Ministry with the Overnighters

One key challenge for churches in the North Dakota oil boom is how to respond to the needs of many new residents. Jay Reinke, pastor of Concordia Lutheran Church—Missouri Synod, runs a program out of his church called the Overnighters

On a bitter night two years ago, a man came to Pastor Reinke’s office asking for a bus ticket out of town. He was about to start a new job—but he had nowhere to stay for the night and it was too cold to sleep outside. He had had it with the instability of his situation. “Why don’t you just spend the night here?” Reinke said, with a spontaneity that he attributes to the movement of the Holy Spirit. Inadvertently, the Overnighters program was born.

Reinke is an affable and passionate man, with both a scholar’s seriousness and a pastoral warmth. He is as comfortable protesting for causes he believes in—he is passionately anti-abortion and pro-gun—as he is discussing theology. He loves to spend evenings with the “Overnighters” talking about doctrine and Christian meaning.

The Overnighters program took him and the entire church by surprise. Word quickly spread. Pretty soon, men in need of a place to stay were sleeping in the youth room and fellowship hall. Some people in the church were rankled. The woman who cleaned the church came to him and said, “Pastor, it smells like a boy’s locker room in [the youth room] and my kids don’t want to go in there.” Reinke banned the Overnighters from the youth room, but he has not been able to quell criticism.

The church council decided that they would renew the Overnighters program every six months. The most recent vote took place in March of this year. On the day of the vote, Reinke led me back to his office and pointed out the various suitcases that had been left by people who had come through. Reinke’s ministry may not have captured the imagination of everyone in his congregation, but it has captured the imagination of reporters and filmmakers from around the globe. Reuters, Christianity Today, a German film team, New Africa, the London Times and many others have all come looking for him. A man named Jessie Moss is making a documentary. Larry the Cable Guy wanted to come, but Reinke and the church said no. Somebody named Dan from Iowa is documenting the oil boom for the Library of Congress and is spending time with the Overnighters.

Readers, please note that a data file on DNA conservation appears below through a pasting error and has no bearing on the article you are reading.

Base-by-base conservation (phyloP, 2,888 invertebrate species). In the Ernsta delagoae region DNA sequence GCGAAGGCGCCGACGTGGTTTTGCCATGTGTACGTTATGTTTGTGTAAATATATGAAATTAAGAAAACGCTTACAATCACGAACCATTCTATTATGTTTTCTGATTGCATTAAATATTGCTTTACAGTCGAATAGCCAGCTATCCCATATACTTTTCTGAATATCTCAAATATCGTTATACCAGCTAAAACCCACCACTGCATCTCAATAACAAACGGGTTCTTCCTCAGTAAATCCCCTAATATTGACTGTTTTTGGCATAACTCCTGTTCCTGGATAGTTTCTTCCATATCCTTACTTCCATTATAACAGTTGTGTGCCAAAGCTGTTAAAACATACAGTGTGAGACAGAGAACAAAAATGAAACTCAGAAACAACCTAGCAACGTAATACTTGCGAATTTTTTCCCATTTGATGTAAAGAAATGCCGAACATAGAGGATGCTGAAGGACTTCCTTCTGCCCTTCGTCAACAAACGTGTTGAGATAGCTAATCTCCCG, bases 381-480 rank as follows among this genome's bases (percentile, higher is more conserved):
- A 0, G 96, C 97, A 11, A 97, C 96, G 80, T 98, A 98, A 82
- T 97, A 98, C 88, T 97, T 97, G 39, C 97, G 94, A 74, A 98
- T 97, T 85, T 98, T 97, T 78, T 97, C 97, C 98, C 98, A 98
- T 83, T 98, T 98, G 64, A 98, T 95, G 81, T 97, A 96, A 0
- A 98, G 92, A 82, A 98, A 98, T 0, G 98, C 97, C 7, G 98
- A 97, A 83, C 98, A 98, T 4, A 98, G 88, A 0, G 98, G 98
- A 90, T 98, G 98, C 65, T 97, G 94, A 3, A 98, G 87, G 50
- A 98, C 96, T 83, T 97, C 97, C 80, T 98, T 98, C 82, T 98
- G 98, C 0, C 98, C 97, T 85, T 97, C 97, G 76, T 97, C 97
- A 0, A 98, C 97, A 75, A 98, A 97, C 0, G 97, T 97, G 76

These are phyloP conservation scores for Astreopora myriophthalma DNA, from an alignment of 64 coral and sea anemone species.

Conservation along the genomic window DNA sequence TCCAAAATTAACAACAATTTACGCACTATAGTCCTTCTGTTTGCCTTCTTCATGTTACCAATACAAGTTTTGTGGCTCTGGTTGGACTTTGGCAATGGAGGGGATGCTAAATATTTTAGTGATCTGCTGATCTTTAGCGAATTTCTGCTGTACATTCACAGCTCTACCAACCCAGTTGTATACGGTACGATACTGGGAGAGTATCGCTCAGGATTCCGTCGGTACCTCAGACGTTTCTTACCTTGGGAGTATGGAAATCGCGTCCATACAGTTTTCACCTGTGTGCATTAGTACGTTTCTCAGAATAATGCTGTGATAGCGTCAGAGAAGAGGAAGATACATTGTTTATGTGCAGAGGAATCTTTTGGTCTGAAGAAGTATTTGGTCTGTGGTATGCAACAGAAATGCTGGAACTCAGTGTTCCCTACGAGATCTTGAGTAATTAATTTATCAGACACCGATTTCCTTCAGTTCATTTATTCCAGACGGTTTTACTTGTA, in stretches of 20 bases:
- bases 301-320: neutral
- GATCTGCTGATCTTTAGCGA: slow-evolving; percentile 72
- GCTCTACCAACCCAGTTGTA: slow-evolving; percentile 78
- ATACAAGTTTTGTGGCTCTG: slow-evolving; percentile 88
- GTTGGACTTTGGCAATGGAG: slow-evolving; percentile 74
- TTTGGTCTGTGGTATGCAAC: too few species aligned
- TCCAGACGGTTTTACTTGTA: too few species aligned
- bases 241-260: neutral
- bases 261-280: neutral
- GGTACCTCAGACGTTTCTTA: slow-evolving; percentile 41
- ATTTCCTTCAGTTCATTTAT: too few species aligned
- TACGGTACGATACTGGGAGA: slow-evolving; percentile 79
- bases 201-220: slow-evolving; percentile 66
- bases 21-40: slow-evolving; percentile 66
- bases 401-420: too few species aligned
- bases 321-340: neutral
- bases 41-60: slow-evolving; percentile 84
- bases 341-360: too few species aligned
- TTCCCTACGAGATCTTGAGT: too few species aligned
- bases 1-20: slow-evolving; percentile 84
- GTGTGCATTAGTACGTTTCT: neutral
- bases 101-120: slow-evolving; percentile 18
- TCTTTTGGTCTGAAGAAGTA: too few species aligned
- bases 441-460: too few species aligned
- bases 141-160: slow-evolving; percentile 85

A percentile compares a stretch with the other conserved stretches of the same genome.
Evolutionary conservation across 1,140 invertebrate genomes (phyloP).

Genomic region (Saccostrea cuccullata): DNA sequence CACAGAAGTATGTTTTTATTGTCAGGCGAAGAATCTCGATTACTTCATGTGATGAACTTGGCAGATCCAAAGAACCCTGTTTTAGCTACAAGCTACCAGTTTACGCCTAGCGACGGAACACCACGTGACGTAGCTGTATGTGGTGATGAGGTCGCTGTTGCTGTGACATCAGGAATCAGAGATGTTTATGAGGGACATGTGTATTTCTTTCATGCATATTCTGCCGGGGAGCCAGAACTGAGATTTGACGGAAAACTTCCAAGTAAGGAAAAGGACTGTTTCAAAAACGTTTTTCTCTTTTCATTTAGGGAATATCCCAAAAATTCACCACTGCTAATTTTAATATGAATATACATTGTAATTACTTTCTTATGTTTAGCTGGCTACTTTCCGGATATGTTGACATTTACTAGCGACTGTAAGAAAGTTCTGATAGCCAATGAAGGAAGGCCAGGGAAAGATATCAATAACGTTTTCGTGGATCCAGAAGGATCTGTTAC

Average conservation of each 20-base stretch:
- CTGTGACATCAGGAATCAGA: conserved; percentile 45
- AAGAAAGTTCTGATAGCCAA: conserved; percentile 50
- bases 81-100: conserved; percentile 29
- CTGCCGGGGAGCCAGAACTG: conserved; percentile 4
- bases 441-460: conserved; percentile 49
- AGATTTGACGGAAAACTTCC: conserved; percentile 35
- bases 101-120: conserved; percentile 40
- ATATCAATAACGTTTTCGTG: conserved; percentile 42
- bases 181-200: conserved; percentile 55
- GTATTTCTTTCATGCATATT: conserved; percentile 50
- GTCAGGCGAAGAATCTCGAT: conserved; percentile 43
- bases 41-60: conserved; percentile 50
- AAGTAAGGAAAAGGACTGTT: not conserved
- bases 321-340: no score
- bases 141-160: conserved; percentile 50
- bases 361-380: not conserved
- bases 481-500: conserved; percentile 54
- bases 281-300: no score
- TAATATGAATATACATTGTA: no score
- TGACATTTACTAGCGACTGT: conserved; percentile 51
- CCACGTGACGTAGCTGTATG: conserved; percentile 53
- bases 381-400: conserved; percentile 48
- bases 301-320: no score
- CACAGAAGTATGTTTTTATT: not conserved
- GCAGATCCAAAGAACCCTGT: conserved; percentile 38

Reinke admits that the Overnighters program has hijacked some of his normal pastoring time, but what is so compelling for him is the connection he now makes with people from around the globe. The Overnighters join the worship on Sunday; they engage him in conversation late into the night; they bring the outside world to Williston. He says, “One of the difficulties I have as a pastor is that you go by to see somebody, and they don’t really want you to visit. I am not always welcome as a pastor. I like this place because they like me when I am here. I am like a house father or something.”

Perhaps it is this picture of a pastor and a church changing and being changed that brings the film crews from around the world. Not to mention the incongruous sight of a man padding in his slippers down the Sunday school hallway late at night and setting up his bedding in the fellowship hall. 

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